McALLEN — The kidnapper’s call on a Sunday afternoon instilled both hope and despair in the 46-year-old father from Honduras.
Luis Brisola’s 20-year-old son Eduardo Rovelo-Cruz has been missing since July 21 when he was abandoned in the brush near Freer by a smuggler. But a man claiming to be holding Rovelo-Cruz against his will promised his son’s safe return in exchange for $2,000 last week.
“When we got the call Sunday from a man saying he had my son, it was a relief to know he was alive,” said Brisola in Spanish. “But he was preying on our desperation.”
The kidnapper gave Brisola instructions to deposit the money using MoneyGram and to call back with the code they would provide him for the other party to withdraw the money. The man promised he would put his son on the phone so Brisola could tell him the code, but when he called back there was no answer.
The money was withdrawn seconds after he deposited it without the need of the code, Brisola said.
“I can’t believe someone would do this. We are devastated,” he said Tuesday after filing a report with the FBI and his local police department in Virginia.
This form of virtual kidnapping is becoming more and more common in South Texas, according to FBI spokeswoman Michelle Lee.
“We are very concerned about information getting out about the identification of family members because we know that they have been targeted by criminals like this in the past, and they are going to continue to do so because they are preying on their vulnerability and their very deep desire and desperation to find their loved one,” Lee said. “They let their guard down, and they get victimized a second time.”
The FBI is the main agency that tracks and investigates these cases, but other local law enforcement agencies have also been seeing an increase in these types of calls. Earlier this year, The Monitor reported on how virtual kidnappers target their victims and how communities with strong ties to Mexico could be at a higher risk of falling for these kinds of scams.
“This is the same thing. It’s someone that is attempting to defraud you by misleading you into thinking that they have kidnapped your loved one, except the circumstances are a little different in that you do have a loved one who is missing and you are still trying to find out where they are,” Lee said.
According to Brisola, the kidnapper said he had acquired his phone number from his son, and now Brisola is wondering if the smuggler or someone in the human smuggling operation who had contact with his son was the one calling.
“It had to have been someone who knew our situation,” Brisola said.
Rafael Hernandez, director of Angeles del Desierto, said there have been many migrant families like Brisola’s who have been extorted this same way after their loved ones go missing. Angeles del Desierto is a nonprofit agency from California that has been conducting search and rescues of migrants for 18 years.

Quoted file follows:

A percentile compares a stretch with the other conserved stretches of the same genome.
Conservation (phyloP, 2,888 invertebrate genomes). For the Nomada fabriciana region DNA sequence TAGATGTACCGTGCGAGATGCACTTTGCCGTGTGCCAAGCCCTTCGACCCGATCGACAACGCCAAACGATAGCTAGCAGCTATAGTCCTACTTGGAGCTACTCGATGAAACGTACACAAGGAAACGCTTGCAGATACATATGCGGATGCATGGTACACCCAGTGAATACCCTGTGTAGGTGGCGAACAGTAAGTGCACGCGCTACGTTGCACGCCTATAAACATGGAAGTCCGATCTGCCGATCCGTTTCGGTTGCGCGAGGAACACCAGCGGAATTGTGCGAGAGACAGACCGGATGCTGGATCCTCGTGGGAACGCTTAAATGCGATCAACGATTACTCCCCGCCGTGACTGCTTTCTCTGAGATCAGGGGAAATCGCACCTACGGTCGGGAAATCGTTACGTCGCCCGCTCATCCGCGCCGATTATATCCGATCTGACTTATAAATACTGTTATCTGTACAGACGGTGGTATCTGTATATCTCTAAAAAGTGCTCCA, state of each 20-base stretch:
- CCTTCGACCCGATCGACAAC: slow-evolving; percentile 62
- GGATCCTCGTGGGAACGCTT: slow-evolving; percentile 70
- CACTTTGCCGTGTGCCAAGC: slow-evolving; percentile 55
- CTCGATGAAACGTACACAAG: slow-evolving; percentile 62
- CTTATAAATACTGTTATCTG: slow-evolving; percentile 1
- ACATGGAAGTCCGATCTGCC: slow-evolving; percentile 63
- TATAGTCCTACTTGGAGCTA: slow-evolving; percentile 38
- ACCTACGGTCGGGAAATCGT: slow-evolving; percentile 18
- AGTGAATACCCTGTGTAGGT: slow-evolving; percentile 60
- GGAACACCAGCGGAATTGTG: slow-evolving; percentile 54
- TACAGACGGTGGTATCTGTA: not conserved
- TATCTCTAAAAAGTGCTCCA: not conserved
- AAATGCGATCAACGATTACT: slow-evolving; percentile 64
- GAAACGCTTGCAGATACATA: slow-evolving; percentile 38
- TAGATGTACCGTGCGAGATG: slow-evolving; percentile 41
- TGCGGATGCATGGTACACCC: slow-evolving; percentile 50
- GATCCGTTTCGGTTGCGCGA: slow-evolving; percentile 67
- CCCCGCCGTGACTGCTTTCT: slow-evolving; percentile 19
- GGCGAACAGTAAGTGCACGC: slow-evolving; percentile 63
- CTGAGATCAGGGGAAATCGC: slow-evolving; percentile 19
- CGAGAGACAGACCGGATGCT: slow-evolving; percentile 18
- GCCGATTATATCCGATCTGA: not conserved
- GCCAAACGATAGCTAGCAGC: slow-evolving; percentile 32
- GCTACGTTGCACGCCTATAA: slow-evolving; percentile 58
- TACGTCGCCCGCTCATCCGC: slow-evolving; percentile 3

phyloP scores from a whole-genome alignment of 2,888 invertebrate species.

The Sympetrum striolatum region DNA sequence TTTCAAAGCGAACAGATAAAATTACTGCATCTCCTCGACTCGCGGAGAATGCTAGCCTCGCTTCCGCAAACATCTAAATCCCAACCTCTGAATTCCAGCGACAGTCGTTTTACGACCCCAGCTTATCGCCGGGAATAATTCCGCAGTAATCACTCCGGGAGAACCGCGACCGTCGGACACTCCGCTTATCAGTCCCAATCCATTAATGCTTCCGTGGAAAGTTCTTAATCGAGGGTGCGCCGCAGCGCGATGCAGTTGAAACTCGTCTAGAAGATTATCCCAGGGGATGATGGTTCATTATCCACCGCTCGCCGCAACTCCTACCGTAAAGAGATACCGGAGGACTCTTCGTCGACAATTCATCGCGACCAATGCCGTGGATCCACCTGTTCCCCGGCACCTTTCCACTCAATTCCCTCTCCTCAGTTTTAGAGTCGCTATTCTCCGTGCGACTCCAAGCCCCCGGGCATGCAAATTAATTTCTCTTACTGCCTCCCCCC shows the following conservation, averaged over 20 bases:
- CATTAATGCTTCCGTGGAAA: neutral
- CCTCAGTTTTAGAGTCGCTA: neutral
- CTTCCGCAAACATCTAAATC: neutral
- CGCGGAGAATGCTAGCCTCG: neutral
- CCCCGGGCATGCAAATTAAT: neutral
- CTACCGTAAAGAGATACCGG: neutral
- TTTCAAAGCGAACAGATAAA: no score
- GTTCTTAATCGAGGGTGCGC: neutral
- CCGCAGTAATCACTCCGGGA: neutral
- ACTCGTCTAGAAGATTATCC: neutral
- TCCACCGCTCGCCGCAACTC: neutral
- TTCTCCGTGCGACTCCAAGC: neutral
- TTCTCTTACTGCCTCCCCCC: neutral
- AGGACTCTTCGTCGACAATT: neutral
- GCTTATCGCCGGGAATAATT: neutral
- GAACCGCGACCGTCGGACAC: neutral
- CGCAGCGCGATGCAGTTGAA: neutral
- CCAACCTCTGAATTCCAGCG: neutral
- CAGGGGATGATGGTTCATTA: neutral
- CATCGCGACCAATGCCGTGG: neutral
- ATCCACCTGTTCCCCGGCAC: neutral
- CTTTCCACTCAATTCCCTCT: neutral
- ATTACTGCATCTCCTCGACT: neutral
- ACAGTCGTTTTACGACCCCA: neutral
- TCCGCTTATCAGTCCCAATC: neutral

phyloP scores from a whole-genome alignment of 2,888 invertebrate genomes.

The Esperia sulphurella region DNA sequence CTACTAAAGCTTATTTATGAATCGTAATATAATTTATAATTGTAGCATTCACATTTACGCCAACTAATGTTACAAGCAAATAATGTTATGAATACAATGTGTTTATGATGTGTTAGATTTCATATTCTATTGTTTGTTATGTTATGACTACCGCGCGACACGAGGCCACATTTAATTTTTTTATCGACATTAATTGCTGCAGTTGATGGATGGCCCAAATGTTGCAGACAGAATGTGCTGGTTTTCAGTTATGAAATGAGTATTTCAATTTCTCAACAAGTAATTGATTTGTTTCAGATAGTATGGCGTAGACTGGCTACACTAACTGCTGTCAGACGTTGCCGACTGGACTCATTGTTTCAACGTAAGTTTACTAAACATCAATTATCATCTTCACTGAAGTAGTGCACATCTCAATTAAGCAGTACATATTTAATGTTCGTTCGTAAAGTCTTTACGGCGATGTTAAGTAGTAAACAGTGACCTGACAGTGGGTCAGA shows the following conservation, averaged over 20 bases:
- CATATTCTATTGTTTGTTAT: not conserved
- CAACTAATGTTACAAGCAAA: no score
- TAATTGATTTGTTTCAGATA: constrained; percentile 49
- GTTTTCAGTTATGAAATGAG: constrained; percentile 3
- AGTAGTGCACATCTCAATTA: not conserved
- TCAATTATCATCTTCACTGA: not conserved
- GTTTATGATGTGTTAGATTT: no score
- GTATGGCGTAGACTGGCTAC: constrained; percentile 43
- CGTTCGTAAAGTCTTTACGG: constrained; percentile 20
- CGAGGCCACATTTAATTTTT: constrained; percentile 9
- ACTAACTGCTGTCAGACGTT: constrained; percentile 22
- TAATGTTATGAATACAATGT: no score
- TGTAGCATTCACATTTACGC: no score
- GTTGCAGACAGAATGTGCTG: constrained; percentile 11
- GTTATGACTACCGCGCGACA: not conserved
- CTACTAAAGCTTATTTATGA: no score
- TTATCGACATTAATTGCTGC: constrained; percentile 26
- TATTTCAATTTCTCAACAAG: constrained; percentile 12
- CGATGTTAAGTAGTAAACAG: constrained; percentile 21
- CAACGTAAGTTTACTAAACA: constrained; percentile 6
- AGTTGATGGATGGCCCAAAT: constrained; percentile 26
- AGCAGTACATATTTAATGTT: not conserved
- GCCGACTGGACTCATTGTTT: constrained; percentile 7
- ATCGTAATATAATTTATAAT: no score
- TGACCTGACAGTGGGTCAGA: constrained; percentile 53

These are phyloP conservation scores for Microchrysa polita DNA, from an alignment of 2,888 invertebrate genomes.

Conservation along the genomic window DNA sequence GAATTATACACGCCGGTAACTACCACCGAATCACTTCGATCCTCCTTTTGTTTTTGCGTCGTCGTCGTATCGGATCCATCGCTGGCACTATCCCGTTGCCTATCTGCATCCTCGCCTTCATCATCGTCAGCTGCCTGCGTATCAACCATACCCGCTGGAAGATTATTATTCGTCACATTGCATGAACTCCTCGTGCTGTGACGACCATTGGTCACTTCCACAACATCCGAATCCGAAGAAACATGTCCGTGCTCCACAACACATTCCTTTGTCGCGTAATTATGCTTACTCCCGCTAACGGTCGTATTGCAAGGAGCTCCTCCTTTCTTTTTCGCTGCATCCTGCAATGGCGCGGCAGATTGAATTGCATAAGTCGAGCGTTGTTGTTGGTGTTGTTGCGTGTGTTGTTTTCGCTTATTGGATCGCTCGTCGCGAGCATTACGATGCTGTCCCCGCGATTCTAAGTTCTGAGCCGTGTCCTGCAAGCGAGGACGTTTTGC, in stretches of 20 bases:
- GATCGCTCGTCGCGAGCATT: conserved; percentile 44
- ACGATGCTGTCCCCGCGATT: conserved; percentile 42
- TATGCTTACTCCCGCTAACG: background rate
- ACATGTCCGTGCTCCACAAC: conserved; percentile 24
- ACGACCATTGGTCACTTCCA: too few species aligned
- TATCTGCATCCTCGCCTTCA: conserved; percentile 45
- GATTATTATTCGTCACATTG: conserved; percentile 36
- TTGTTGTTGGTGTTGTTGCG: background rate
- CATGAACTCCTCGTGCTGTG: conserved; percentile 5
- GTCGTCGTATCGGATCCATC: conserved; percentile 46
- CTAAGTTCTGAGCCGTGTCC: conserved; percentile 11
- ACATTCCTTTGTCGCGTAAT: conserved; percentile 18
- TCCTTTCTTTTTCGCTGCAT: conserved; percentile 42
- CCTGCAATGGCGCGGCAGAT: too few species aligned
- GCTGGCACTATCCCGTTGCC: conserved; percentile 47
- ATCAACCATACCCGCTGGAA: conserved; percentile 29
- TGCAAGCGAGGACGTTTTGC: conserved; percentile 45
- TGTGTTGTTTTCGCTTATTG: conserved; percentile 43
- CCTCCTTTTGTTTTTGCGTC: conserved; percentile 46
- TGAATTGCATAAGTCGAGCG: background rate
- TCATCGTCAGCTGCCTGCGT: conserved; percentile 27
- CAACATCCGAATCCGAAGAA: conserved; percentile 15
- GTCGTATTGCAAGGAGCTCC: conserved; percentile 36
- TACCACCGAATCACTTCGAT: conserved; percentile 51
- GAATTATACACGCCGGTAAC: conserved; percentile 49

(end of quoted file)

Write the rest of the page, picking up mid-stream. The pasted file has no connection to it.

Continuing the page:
“I don’t know how they are getting these families’ information, but I’ve reported it to the FBI and provided them with phone numbers and information so they can try to catch these people,” Hernandez said. “It’s a horrible crime. These people are preying on the most vulnerable.”
Last year, The Monitor assisted Hernandez with the recovery of Edgar Moscoso, who drowned in a lake near Progreso while evading Border Patrol. Moscoso’s remains were repatriated to Guatemala where his family held a funeral and laid him to rest.
A few weeks later, Moscoso’s brother began getting terrifying phone calls from someone claiming to be holding Edgar against his will. Hernandez said Edgar’s brother relayed to him he could hear a man screaming in the background asking for help while the kidnapper demanded money.
Hernandez said a lot of these cases don’t get reported because the family members being extorted are undocumented or because the kidnappers threaten to hurt them or their loved one. Hernandez said he always tells those who call him seeking help finding a loved one not to give out any personal information to these alleged kidnappers and to never send money without first talking to the person they claim to have.
In Brisola’s case, the alleged kidnapper knew his name and address, so despite his legal status he knew he had no choice but to report it to authorities for his family’s safety. He also said he called Border Patrol and the Honduran consulate office to relay the information he received from a person on July 22 claiming to be a member of the group his son was traveling with before he was abandoned.
“He said they crossed near Roma Thursday morning, and about 1 p.m. they were dropped off on Highway 359 where they started walking north for about five hours. They passed the first ranch and a water dam,” Brisola said. “He said my son grew weak and could not keep up, so they left him under a tree near a ranch before getting to Freer.”
The unidentified person traced the path they traveled northeast from Highway 359 on a map and sent it to him before they lost contact. He said there was a ranch about 10 minutes from where they left him some six hours walking or 40 minutes driving southwest of Freer.
“We don’t know what else to do,” Brisola said. “I keep hoping the phone will ring, and it will be him on the line.”
Anyone with information about Rovelo-Cruz’s whereabouts can reach out to Angeles Del Desierto at (619) 864-4502. Reports of virtual kidnappings can be submitted online at tips.fbi.gov or by calling the nearest FBI office.